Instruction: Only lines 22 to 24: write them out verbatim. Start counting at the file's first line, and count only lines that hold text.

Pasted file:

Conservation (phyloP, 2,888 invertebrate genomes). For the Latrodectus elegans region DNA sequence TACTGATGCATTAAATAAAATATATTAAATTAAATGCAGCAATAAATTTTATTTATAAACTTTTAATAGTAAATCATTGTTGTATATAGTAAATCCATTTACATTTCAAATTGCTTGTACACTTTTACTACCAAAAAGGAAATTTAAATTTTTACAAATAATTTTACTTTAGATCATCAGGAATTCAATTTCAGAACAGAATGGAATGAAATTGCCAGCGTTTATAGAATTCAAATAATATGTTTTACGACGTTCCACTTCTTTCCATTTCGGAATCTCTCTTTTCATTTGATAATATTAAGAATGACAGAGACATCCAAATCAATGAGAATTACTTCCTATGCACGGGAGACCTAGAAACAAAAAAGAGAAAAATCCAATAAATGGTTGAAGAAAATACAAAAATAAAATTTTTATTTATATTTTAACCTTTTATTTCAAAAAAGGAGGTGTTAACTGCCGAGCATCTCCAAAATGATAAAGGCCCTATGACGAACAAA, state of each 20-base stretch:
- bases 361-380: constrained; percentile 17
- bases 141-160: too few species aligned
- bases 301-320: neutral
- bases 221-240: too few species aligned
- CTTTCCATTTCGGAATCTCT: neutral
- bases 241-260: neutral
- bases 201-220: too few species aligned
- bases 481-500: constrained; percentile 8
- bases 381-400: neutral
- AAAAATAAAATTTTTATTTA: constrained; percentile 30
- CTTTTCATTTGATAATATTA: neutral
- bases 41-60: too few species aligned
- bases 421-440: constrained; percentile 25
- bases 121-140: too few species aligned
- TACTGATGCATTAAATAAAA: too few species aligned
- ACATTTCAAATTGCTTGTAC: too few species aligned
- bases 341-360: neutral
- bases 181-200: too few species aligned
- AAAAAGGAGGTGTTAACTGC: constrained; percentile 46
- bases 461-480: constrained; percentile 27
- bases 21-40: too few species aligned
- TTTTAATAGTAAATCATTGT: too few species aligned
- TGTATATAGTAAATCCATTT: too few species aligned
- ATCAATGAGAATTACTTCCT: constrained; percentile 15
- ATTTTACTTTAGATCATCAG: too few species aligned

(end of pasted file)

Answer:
- bases 21-40: too few species aligned
- TTTTAATAGTAAATCATTGT: too few species aligned
- TGTATATAGTAAATCCATTT: too few species aligned